For the longest time, I had no wish to read Stephenie Meyer's Twilight. I heard that, instead of disintegrating or being otherwise incapacitated by sunlight, the vampires sparkled. Sparkled? Nope. I'm out. It wasn't that I felt hate for the book or anything like that (anything that gets teens reading is A-OK with me); I just knew it wasn't my cup of tea.
A copy of the book was passed around between family members, and when everyone interested was done with it, it found its way to me. I kept it in the off chance that I'd be interested someday, but I had no idea if or when. Besides, it fit just fine on my bookshelf, so no big deal. It could wait there indefinitely.
My latest project is a YA (young adult) paranormal story. The protagonist is a 16 year old junior in high school who due to his supernatural powers has found his soulmate. (She's not a ghost, but a new girl in school who has the same powers as him.) The little information I'd garnered from Twilight made me think it was in the same ballpark as my story, so maybe I should give it a shot. It's such an intensely popular book that it might give me some ideas that'd help broaden my project. If not, heck, it's always good to read what's out there in the same or similar genres.
I started reading, and something disturbed me right away. The story pulled me in. I had no problem with others enjoying it, but I didn't want to myself. The damn vampires sparkled! (Though I hadn't yet got to that part.) I had expected to not give a damn one way or the other about Bella because of the actress who plays her in the movie (unfair of me, I know), but I found her to be a likeable enough character. Edward Cullen's intense seeming hatred of her in the beginning also drew me in. True, because of my normal taste in books, this story wasn't so good that I'd have been missing anything if I'd never picked it up, but since I was using it for study purposes, it was nice to be lightly entertained. I hadn't expected that.
To be brutally honest, nothing much happens in this story until the very end. If I was reading for pleasure, that would've driven me nuts, but for my purposes, it was perfect. I'm confident in my abilities as an author to bring the action, bring the scare, bring the pain, so I was more hoping to see the teenage interactions and see how Meyer handled the relationship between Bella and Edward. This book is so popular with the teen crowd that she must know what she's doing. That's the aspect of this story I opened the book for, and in that area, I think I actually picked up some pretty good pointers.
Now on to the vampires, the topic that intrigued me most as a horror writer. They did have their good points to go along with the silliness of the sparkles in sunlight (and I still giggle at the goofiness of that). These vampires actually have all the tools to be big players in the horror genre. In Joss Whedon's hands, for example, Buffy might have had some real challenges. (Instead, these vampires wait for a thunderstorm and go out to play baseball. Wait. What? Yeah, you heard me. On a dark and stormy night, they go out and play baseball.) The vampires are superhumanly strong, lightning quick, and harder to kill than a simple stake in the heart. I also liked the fact that they didn't need to sleep. Since the sun didn't hurt them (it just made them FABULOUS! Oh brother . . .) that made a lot of sense. Some of them had miscellaneous powers, such as Edward's ability to read thoughts or Alice's ability to see the future. From what I got out of it, these powers were holdovers from their human self that are amplified by their vampireness. (Yes, I just said vampireness as if it was an actual word.) That bit made the world of this novel seem a bit cooler in my opinion. I'd like to see a story where "live" people use these powers. As for how humans are changed into vampires, it's really quite vicious. If the person survives the feeding, the vampire's bite has venom that works through the victim's system until it gets to the heart. This can take days depending on how much blood was drained, and the entire time the person is in constant agony. Of course, it's also hilariously emo, but it fits in with the rest of the story, which is heavily marketed at Hot Topic (i.e. Emos R' Us) for a reason.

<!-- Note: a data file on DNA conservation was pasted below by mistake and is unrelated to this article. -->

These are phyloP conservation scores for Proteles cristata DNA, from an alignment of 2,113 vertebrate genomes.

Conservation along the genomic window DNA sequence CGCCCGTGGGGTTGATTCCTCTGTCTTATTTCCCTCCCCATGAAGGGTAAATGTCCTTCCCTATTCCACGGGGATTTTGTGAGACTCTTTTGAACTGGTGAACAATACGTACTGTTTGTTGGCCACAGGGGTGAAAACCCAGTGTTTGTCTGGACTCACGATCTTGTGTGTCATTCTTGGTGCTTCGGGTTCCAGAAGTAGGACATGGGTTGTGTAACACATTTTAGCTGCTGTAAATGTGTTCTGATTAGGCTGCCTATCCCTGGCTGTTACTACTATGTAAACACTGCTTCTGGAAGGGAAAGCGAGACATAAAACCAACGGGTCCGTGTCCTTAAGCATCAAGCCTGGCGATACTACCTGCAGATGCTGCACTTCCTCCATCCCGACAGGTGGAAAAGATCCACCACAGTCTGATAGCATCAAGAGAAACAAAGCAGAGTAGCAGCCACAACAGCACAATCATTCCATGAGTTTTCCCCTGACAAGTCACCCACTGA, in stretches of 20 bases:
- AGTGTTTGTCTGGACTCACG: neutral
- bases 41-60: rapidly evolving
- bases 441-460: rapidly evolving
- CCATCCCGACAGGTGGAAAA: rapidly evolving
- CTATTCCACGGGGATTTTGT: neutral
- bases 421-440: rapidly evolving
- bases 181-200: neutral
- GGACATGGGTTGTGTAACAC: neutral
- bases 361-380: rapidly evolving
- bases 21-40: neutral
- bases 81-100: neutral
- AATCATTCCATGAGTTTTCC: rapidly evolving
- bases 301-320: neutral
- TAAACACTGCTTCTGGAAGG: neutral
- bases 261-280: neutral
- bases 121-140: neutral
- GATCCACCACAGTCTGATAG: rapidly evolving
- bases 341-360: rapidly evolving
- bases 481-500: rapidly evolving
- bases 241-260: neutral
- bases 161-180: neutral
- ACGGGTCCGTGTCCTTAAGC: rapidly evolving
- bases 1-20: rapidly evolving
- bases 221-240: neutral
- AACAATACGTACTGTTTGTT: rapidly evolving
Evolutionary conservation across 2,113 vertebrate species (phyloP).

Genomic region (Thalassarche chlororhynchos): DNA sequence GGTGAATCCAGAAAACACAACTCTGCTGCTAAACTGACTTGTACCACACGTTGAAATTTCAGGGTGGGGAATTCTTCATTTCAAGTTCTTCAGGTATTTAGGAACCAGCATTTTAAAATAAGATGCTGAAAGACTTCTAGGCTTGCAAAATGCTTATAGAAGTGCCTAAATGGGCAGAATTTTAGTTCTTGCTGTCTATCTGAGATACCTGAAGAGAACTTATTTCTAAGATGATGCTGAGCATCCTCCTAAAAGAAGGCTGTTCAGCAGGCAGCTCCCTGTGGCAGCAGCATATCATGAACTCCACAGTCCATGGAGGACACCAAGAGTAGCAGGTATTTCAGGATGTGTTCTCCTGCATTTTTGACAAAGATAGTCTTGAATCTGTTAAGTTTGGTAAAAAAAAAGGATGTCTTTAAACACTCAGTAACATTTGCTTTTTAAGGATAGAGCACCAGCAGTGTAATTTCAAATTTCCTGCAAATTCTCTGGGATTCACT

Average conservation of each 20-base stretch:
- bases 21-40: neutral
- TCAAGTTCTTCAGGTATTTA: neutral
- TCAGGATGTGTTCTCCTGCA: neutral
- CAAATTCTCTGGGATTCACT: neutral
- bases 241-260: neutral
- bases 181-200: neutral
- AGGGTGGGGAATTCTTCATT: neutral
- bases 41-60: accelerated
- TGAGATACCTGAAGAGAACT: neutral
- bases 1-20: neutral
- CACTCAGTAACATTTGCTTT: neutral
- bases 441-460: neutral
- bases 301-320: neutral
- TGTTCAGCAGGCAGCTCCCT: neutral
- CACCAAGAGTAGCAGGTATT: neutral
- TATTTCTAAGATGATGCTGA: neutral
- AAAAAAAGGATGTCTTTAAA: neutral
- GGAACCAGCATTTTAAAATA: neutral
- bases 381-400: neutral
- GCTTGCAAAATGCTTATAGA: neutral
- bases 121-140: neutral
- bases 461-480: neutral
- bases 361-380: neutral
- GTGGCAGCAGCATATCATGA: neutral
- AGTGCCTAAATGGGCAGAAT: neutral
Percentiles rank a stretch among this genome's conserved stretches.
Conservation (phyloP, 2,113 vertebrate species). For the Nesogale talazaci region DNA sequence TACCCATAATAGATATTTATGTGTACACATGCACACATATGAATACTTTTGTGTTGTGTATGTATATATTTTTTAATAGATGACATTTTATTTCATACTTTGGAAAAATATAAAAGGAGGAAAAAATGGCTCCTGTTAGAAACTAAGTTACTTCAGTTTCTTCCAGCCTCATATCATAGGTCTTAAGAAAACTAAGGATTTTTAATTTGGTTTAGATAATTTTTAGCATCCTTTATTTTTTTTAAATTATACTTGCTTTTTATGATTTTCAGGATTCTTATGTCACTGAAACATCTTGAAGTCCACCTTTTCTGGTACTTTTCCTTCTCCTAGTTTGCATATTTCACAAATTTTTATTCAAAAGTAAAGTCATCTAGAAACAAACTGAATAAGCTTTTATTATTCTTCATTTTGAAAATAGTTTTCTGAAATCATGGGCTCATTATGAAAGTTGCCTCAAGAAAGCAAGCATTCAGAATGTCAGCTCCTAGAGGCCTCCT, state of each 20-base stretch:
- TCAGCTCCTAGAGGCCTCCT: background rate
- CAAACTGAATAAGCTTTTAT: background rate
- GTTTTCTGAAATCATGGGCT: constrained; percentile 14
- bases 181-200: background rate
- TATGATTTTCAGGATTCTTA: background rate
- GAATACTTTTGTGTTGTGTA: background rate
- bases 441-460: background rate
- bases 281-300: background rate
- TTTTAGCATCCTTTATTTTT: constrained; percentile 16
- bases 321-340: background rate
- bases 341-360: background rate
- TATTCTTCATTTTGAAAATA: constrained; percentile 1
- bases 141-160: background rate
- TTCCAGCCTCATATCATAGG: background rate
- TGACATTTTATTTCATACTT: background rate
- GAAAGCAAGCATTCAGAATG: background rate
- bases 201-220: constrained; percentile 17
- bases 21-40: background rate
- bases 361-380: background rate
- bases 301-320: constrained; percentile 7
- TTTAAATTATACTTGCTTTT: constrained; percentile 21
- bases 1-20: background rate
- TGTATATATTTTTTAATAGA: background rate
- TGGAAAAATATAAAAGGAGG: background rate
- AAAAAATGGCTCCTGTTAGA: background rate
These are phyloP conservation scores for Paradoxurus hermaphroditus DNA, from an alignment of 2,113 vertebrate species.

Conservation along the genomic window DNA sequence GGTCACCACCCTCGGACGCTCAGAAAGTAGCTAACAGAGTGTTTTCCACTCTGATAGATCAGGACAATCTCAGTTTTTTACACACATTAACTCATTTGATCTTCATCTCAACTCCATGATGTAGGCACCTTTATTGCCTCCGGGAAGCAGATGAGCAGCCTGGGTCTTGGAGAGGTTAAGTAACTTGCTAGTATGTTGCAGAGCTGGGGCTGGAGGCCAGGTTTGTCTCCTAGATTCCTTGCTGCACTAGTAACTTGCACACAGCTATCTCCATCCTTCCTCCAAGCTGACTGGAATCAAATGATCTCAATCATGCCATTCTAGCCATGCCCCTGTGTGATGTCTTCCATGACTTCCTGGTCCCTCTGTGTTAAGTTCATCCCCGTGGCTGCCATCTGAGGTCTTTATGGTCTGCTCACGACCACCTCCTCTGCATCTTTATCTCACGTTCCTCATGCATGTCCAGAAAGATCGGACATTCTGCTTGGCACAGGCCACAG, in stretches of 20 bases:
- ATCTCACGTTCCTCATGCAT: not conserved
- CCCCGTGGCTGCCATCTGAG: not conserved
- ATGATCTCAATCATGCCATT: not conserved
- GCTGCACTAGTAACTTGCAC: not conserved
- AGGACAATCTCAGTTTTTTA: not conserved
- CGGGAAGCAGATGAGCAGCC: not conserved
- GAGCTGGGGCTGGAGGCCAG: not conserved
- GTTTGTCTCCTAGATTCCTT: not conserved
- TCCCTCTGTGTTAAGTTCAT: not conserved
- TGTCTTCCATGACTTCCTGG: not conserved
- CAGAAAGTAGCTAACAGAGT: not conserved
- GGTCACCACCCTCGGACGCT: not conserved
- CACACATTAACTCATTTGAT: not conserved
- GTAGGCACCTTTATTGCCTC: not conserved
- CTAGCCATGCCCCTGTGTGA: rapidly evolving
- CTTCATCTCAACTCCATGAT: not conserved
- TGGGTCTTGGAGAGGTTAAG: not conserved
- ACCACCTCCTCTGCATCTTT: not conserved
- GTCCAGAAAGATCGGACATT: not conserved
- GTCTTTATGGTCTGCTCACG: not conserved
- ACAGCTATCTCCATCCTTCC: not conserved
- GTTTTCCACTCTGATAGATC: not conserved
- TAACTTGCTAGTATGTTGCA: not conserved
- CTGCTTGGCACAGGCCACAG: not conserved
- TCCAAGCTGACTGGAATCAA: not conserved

So did reading Twilight help me as a writer? Yes, I believe it did. I wasn't sure about some of the pacing, some of the character interactions, in my project, and after reading this, I feel confident I'm on the right track. Besides, it's always a good idea to read the uber-popular books in the genre you're writing to get an idea of what the readers are looking for. Do I suggest reading Twilight and going from there if you want to write speculative fiction for the YA crowd? Yes, as long as you don't stop there. I suggest reading a wide variety of YA books to get an idea of what's out there. Read in similar genres in adult books. Read different genres in both YA and adult books to get a broader view. It's all a big tapestry that comes together for the greater good.
For those of you who aren't writers in the YA field (or writers at all), do I recommend Twilight? Not heartily. But if you're still on the fence about it, go ahead and pick it up, if for no other reason than to see what all the hoopla is about. Heh, betcha that won't make the cover blurb on the next reprint.